Wet or dry, playas help support more than 246 species of wildlife waterfowl and other birds, mammals, amphibians and reptiles. They also help recharge the underlying Ogallala Aquifer, a vast underground water source for the Central Great Plains, Cearley said. "Some of the precipitation captured by playas returns to the aquifer along the perimeter where the clay basin, or bottom, meets other soils surrounding the lake," Cearley said. "They are a natural flood water containment structure in urban settings, a source of water for livestock when flooded, a source of grazing when dry, and a valuable source of wildlife habitat when managed for that purpose. "The vegetation that grows in playas is mostly annual plants, many of which we consider weeds. But those weeds/plants produce food (seeds) and cover for wildlife such as waterfowl and pheasants."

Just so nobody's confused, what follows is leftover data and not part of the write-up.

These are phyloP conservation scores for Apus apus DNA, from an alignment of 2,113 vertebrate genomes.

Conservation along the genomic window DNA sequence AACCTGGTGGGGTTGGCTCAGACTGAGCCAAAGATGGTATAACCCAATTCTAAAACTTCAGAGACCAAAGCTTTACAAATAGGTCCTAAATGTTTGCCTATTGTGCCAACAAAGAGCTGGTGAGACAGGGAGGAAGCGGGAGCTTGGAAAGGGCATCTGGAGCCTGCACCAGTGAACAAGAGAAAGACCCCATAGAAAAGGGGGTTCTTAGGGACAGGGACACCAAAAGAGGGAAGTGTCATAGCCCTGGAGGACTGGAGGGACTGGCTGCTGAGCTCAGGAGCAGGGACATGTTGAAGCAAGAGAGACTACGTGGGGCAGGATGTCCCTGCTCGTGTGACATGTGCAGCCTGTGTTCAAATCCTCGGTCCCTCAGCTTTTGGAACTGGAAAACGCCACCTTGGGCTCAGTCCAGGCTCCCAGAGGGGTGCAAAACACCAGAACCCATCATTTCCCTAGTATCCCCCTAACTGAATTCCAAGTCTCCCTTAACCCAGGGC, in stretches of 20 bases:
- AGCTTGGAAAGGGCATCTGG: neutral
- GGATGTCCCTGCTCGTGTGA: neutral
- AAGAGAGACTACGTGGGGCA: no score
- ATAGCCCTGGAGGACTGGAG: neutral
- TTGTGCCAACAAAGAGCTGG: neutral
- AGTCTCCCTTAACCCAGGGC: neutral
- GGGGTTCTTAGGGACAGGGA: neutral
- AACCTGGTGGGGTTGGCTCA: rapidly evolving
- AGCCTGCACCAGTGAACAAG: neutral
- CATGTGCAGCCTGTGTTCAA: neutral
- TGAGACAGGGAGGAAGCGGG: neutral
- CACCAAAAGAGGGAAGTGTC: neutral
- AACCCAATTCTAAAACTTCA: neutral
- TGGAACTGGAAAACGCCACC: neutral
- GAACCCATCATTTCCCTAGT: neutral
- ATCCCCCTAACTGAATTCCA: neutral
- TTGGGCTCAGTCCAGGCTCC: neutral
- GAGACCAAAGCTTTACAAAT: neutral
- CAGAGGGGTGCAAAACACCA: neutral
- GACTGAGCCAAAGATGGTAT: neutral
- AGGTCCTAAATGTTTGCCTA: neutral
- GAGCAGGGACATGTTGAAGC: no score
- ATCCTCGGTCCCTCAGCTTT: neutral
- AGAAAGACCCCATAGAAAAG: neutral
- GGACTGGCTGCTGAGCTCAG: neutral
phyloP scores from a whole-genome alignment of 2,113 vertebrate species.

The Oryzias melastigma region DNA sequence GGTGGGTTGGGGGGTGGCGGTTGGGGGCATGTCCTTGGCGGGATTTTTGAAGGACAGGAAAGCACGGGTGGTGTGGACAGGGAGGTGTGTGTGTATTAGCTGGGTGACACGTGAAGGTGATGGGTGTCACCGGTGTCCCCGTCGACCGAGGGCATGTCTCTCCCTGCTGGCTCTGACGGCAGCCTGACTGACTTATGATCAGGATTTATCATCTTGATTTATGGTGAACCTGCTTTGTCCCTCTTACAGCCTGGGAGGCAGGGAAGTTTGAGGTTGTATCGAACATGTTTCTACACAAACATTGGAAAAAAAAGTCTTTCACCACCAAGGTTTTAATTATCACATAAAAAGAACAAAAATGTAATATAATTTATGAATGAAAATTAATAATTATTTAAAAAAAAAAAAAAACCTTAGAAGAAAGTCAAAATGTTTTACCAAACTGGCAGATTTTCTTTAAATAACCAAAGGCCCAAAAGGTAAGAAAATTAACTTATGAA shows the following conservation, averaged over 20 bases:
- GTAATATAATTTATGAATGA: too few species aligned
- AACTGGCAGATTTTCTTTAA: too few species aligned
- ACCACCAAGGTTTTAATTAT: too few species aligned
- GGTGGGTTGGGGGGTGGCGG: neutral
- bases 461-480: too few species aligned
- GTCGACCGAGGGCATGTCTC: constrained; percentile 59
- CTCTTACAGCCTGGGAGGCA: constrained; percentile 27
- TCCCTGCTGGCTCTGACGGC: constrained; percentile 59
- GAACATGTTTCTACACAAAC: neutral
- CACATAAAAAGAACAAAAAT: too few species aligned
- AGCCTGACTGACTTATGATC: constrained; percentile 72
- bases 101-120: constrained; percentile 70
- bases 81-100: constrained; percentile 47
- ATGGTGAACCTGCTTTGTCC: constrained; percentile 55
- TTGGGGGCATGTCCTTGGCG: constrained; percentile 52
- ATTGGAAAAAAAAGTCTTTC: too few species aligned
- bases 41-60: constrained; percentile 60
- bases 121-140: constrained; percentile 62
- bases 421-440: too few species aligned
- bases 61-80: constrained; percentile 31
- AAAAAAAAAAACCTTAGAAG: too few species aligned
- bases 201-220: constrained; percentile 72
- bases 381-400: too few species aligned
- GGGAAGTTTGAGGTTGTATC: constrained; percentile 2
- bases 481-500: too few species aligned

More Coyote Gulch coverage here.

Category: Colorado Water

8:49:51 AM    

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Colorado Springs Utilities officially opened their new wastewater treatment plant yesterday, according to From the article:

The James D. Phillips Water Reclamation Facility features state-of-the art automation and uses ultra-violet light to clean the water. The plant is also fully enclosed and features high-tech odor control systems to make it more friendly to neighboring businesses and residences...

The plant will have the capacity to treat 20 million gallons of wastewater per day with the ability to increase to 30 million gallons at full build out. Including the cost of an interceptor pipe running under Mark Dabling Boulevard, the project cost $80 million. Construction began in August of 2003.

Category: Colorado Water

8:35:07 AM    

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Palmer Lake is still looking for solutions to keep their namesake lake from drying up, according to The Colorado Springs Gazette. From the article:

The search for a permanent solution to fill Palmer Lake's namesake has changed gears. The Palmer Lake Town Council on Thursday night passed a resolution ordering its water attorney to temporarily stop pursuing legal storage rights for the lake. This gives the town's volunteer Awake the Lake Committee more time to brainstorm lake-filling solutions with its attorney...